ROBERT BEAUCHAMP: PAINTINGS FROM THE 1960s
September 23 - October 21, 2006
Robert Beauchamp was born in Denver in 1923. His earliest studies were at Colorado Springs Fine Arts Center and at Cranbrook. He also served in the Army during WWII, from 1943-46.
In 1950 he moved to New York for two years of study with the renowned German painter, Hans Hoffman. Although Beauchamp had mostly trained as an abstract artist, by the time he had his first one-person exhibition at the Tanager Gallery in 1954, his work had begun to be populated by figurative elements, especially animals, birds and the nude female.
Beauchamp's work effortlessly blends innovative style elements with narrative, descriptive images. One senses equal enjoyment in the manipulation of, and interaction with, color and paint, and the often sudden and unexpected presence of a wasp or a lump of sugar.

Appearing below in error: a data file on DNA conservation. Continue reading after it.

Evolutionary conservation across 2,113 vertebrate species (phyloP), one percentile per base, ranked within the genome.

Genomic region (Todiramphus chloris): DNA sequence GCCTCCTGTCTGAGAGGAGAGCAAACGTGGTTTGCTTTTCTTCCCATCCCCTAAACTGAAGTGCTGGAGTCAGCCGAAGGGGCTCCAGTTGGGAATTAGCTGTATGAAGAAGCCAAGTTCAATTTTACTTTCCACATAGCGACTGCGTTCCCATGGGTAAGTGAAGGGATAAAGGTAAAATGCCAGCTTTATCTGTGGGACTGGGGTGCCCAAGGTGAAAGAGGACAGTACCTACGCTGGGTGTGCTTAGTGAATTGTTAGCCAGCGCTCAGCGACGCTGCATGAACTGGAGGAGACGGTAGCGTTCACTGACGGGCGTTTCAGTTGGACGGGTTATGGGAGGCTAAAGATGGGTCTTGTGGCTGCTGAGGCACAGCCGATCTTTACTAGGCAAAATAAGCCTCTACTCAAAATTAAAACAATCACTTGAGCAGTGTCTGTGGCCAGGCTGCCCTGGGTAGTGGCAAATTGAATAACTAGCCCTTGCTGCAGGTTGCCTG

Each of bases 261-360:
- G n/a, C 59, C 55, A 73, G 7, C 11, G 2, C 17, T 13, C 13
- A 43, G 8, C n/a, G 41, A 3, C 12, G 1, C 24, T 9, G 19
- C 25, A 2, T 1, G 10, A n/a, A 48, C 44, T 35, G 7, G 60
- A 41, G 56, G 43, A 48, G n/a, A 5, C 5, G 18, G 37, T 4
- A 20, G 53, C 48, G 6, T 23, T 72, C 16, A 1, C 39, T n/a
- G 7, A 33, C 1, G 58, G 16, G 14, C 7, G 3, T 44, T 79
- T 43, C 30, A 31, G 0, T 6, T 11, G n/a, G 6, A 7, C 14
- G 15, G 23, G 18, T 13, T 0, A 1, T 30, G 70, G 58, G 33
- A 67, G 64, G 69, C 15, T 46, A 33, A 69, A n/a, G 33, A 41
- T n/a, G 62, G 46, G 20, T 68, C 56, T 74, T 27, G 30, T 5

Although active and prolific up to his death in 1995, this exhibition focuses on Beauchamp's work from the 1960s. Most of the work from the 1960s is untitled. This period was especially rich and inventive, and seems to parallel developments within American illustration, foreshadowing many of its current practitioners. This is also the period that placed him on the map as a significant young American figurative painter after years of New York Abstract Expressionism.
This exhibition was co-curated by Gallery Director, Lasse Antonsen, and Robert Beauchamp's widow, Nadine Beauchamp.
Nadine Beauchamp will present a video on the artist, followed by a slide presentation, on November 12, at 7:30 PM.
The exhibition was organized in collaboration with the David Finlay Jr. Gallery in New York.